The lower jacket attachments 120 include lower brackets 148 that extend outwardly from the front side 124 of the frame 114. The lower brackets 148 may be welded to the main frame members 136 and include slots 150 defining a hook portion 152 that mounts onto the rod 88 of the jacket. As will be described in greater detail, the nose plate 140 and the slot 150 are configured so that when the slot is hooked onto the rod 88 of a jacket, a trim piece 154 (FIG. 21) contacts the base pallet 22 of the block form 20. This trim piece 154 provides a fulcrum point at which the transport is pivoted away from the block form 20 to laterally move the jacket away from the base pallet 22 and block 10.

The upper jacket attachments 118 include upper brackets 146 that extend outwardly from the front side 124 of the frame 114. The upper brackets 146 are attached to the main frame members 136 at a distance d1 from the nose plate. The distance d1 corresponds to the location of the brackets 76 (shown in FIG. 17) of the jackets 24, 26. Pins 158 attached to the transport are used to couple the upper brackets 146 to the jacket brackets 76 when the slots 150 of the lower brackets 148 of the transport 28 are engaged with the rod 88 of the jacket.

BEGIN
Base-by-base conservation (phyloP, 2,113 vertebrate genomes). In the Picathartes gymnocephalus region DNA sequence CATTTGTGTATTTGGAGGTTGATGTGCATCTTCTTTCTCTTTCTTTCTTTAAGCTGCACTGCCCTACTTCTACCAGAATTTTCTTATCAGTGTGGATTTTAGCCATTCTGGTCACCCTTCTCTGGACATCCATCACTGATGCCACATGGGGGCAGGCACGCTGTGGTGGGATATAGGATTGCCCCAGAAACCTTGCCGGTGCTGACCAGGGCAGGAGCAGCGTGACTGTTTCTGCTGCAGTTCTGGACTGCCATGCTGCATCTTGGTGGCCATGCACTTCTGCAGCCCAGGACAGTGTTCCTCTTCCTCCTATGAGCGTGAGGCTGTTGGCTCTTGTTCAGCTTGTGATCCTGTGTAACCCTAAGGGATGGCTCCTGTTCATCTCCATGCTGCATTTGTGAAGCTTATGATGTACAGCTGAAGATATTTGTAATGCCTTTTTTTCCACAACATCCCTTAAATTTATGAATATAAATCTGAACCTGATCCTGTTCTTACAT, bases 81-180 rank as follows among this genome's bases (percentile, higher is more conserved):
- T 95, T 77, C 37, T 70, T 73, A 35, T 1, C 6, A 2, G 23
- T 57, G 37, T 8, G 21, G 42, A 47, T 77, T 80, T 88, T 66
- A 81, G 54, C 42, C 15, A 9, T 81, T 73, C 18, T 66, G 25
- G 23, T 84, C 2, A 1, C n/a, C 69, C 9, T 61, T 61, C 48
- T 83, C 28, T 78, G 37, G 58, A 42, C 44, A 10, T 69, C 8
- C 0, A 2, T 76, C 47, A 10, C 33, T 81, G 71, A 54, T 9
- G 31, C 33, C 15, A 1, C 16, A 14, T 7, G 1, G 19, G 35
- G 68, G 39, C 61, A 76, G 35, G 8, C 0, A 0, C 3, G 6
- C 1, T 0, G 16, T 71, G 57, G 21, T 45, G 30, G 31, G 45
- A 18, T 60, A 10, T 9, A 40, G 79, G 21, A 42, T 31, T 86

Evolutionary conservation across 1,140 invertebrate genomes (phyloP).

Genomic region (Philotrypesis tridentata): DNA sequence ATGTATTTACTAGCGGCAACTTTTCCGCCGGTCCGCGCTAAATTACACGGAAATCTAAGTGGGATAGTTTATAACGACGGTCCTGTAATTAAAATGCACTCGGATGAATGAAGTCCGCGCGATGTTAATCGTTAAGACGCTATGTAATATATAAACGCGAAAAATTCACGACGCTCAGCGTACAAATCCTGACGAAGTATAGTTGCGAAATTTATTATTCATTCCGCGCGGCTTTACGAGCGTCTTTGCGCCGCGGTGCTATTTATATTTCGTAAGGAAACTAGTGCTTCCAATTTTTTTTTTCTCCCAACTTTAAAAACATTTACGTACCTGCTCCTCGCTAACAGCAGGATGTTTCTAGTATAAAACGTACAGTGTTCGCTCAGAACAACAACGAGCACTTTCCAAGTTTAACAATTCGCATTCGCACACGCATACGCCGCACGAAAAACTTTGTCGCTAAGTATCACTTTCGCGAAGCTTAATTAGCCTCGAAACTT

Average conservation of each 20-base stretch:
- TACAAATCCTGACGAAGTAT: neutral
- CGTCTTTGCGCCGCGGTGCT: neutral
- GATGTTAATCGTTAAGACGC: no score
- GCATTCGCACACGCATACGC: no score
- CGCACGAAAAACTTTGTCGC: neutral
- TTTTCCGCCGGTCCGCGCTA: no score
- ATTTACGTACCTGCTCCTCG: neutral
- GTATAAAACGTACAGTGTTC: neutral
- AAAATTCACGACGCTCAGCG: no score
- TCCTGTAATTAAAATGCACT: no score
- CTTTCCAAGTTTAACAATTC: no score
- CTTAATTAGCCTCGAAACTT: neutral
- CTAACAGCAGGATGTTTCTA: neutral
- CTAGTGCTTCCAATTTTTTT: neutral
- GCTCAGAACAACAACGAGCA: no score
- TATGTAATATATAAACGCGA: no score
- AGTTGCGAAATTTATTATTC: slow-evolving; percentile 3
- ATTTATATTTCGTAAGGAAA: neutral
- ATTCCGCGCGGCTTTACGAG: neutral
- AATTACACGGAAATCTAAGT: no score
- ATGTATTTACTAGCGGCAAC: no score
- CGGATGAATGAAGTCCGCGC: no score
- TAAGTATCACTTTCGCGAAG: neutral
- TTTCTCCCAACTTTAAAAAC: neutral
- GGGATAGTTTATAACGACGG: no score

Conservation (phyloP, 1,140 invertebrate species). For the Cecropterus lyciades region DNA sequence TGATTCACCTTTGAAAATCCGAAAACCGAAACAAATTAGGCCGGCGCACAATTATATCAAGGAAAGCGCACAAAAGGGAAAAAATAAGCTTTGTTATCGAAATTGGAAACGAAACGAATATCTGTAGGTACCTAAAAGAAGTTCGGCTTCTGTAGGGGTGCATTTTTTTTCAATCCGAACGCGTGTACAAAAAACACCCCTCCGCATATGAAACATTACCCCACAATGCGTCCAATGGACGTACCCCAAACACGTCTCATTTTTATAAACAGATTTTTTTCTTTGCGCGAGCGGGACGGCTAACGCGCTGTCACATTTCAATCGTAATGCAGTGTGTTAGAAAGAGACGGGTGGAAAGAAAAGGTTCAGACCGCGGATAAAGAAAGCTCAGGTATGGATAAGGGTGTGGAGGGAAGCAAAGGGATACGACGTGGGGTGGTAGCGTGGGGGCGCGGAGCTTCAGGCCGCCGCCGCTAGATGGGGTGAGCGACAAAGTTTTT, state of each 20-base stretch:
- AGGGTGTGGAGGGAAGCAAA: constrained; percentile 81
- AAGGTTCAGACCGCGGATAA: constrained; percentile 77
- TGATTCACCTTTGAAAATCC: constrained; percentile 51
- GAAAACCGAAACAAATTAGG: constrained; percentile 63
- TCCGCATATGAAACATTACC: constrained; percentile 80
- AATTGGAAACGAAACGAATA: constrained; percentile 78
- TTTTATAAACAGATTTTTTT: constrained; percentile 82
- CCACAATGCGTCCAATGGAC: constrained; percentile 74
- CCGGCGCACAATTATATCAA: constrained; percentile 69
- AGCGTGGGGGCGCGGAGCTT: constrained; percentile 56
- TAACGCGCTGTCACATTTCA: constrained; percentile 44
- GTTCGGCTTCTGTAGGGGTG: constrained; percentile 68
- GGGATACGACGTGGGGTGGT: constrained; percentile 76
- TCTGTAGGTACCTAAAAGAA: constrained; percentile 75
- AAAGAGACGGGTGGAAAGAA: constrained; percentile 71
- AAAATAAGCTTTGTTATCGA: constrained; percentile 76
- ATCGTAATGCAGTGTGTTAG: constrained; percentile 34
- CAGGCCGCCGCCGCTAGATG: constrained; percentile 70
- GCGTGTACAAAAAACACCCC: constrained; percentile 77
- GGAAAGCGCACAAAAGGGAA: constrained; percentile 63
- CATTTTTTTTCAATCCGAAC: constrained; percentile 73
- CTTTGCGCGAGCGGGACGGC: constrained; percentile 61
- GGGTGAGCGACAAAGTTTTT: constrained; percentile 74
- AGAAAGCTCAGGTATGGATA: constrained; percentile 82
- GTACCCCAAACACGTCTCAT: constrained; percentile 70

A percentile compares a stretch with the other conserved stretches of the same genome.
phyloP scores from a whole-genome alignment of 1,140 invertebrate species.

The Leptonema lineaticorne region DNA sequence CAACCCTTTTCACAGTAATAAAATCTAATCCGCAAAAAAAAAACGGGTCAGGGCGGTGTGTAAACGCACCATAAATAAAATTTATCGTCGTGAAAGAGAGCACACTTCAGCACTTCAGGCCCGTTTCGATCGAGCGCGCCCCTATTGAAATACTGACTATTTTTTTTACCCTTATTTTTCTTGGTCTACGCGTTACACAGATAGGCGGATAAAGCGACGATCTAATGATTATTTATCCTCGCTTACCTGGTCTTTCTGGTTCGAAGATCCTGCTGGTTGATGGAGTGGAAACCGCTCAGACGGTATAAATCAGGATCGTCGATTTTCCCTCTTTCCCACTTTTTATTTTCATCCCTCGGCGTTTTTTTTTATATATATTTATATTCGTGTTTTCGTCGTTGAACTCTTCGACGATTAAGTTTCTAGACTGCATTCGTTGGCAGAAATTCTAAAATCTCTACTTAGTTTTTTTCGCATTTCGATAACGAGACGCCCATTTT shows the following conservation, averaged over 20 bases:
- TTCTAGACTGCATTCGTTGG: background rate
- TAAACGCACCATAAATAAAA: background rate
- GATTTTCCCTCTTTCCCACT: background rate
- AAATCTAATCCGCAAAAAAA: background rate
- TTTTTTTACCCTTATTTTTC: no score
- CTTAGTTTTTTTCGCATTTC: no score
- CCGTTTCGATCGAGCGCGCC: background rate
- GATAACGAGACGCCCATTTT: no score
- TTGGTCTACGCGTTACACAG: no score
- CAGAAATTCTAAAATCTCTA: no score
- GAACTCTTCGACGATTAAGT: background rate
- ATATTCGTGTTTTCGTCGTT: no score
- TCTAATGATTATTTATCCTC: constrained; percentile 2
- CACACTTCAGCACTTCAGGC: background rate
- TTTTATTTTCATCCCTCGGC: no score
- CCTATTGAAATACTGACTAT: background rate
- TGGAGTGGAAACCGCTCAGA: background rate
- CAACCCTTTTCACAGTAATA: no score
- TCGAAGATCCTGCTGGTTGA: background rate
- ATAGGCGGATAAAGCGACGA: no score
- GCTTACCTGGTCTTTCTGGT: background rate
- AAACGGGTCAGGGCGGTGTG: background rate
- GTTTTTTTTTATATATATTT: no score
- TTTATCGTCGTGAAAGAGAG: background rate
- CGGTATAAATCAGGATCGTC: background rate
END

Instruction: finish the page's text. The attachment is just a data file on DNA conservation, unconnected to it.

The frame 114 and the wheels 116 are similar to standard dollies known in the industry. It is contemplated that other frame and wheel dolly configuration may be used in accordance with the principles disclosed. In particular, it is contemplated that other frame and wheel configurations may be adapted with upper and lower jacket attachments as disclosed.

It is also contemplated that structural features of the transport may be permanently or detachably mounted to the jackets so that the jacket and its transport mechanism are integral. For example, the jackets may include wheels and a pivoting member that operates in similar fashion as the stand alone transport in laterally removing and moving each jacket.

In use, it is desirable that one person be able to move the jackets from one base pallet to another base pallet without assistance from another person. Such task must also be performed in a safe manner. A method by which one person manufactures a block and moves the two jackets 24, 26 of the block form 20 from a first base pallet to a second base pallet will now be described.